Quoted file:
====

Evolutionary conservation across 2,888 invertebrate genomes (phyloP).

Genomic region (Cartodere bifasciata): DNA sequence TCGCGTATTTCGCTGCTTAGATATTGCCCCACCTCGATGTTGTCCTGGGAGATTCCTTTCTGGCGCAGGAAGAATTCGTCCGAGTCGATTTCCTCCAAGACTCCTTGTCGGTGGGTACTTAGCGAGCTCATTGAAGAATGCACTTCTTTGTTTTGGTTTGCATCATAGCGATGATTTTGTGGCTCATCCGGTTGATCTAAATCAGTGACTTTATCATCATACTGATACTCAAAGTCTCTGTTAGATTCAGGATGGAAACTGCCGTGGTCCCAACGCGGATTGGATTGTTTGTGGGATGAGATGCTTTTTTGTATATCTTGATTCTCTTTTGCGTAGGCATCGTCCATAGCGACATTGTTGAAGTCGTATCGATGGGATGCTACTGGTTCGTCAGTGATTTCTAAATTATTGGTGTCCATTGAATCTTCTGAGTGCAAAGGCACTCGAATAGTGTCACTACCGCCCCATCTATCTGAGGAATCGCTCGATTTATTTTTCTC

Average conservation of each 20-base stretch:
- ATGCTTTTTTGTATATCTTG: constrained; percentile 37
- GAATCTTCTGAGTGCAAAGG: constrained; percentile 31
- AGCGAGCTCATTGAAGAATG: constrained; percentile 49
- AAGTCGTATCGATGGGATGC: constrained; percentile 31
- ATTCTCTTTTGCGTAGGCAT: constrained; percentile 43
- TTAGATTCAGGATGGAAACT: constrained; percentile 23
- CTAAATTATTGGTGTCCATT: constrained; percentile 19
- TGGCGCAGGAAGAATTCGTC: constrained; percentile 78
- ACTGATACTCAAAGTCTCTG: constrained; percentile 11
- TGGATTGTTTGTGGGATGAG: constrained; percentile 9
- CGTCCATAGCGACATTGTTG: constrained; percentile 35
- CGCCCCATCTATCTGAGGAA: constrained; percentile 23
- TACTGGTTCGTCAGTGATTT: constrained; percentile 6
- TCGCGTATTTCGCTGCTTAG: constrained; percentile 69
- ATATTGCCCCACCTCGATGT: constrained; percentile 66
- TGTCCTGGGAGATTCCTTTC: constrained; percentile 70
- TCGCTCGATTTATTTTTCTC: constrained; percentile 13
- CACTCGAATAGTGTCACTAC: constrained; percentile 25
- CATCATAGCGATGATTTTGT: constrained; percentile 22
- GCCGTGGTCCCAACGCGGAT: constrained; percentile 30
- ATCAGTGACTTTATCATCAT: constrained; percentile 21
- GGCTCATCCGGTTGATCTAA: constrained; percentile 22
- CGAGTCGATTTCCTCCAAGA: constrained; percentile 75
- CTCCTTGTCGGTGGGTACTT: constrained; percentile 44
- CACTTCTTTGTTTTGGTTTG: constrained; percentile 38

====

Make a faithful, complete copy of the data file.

Evolutionary conservation across 2,888 invertebrate genomes (phyloP).

Genomic region (Cartodere bifasciata): DNA sequence TCGCGTATTTCGCTGCTTAGATATTGCCCCACCTCGATGTTGTCCTGGGAGATTCCTTTCTGGCGCAGGAAGAATTCGTCCGAGTCGATTTCCTCCAAGACTCCTTGTCGGTGGGTACTTAGCGAGCTCATTGAAGAATGCACTTCTTTGTTTTGGTTTGCATCATAGCGATGATTTTGTGGCTCATCCGGTTGATCTAAATCAGTGACTTTATCATCATACTGATACTCAAAGTCTCTGTTAGATTCAGGATGGAAACTGCCGTGGTCCCAACGCGGATTGGATTGTTTGTGGGATGAGATGCTTTTTTGTATATCTTGATTCTCTTTTGCGTAGGCATCGTCCATAGCGACATTGTTGAAGTCGTATCGATGGGATGCTACTGGTTCGTCAGTGATTTCTAAATTATTGGTGTCCATTGAATCTTCTGAGTGCAAAGGCACTCGAATAGTGTCACTACCGCCCCATCTATCTGAGGAATCGCTCGATTTATTTTTCTC

Average conservation of each 20-base stretch:
- ATGCTTTTTTGTATATCTTG: constrained; percentile 37
- GAATCTTCTGAGTGCAAAGG: constrained; percentile 31
- AGCGAGCTCATTGAAGAATG: constrained; percentile 49
- AAGTCGTATCGATGGGATGC: constrained; percentile 31
- ATTCTCTTTTGCGTAGGCAT: constrained; percentile 43
- TTAGATTCAGGATGGAAACT: constrained; percentile 23
- CTAAATTATTGGTGTCCATT: constrained; percentile 19
- TGGCGCAGGAAGAATTCGTC: constrained; percentile 78
- ACTGATACTCAAAGTCTCTG: constrained; percentile 11
- TGGATTGTTTGTGGGATGAG: constrained; percentile 9
- CGTCCATAGCGACATTGTTG: constrained; percentile 35
- CGCCCCATCTATCTGAGGAA: constrained; percentile 23
- TACTGGTTCGTCAGTGATTT: constrained; percentile 6
- TCGCGTATTTCGCTGCTTAG: constrained; percentile 69
- ATATTGCCCCACCTCGATGT: constrained; percentile 66
- TGTCCTGGGAGATTCCTTTC: constrained; percentile 70
- TCGCTCGATTTATTTTTCTC: constrained; percentile 13
- CACTCGAATAGTGTCACTAC: constrained; percentile 25
- CATCATAGCGATGATTTTGT: constrained; percentile 22
- GCCGTGGTCCCAACGCGGAT: constrained; percentile 30
- ATCAGTGACTTTATCATCAT: constrained; percentile 21
- GGCTCATCCGGTTGATCTAA: constrained; percentile 22
- CGAGTCGATTTCCTCCAAGA: constrained; percentile 75
- CTCCTTGTCGGTGGGTACTT: constrained; percentile 44
- CACTTCTTTGTTTTGGTTTG: constrained; percentile 38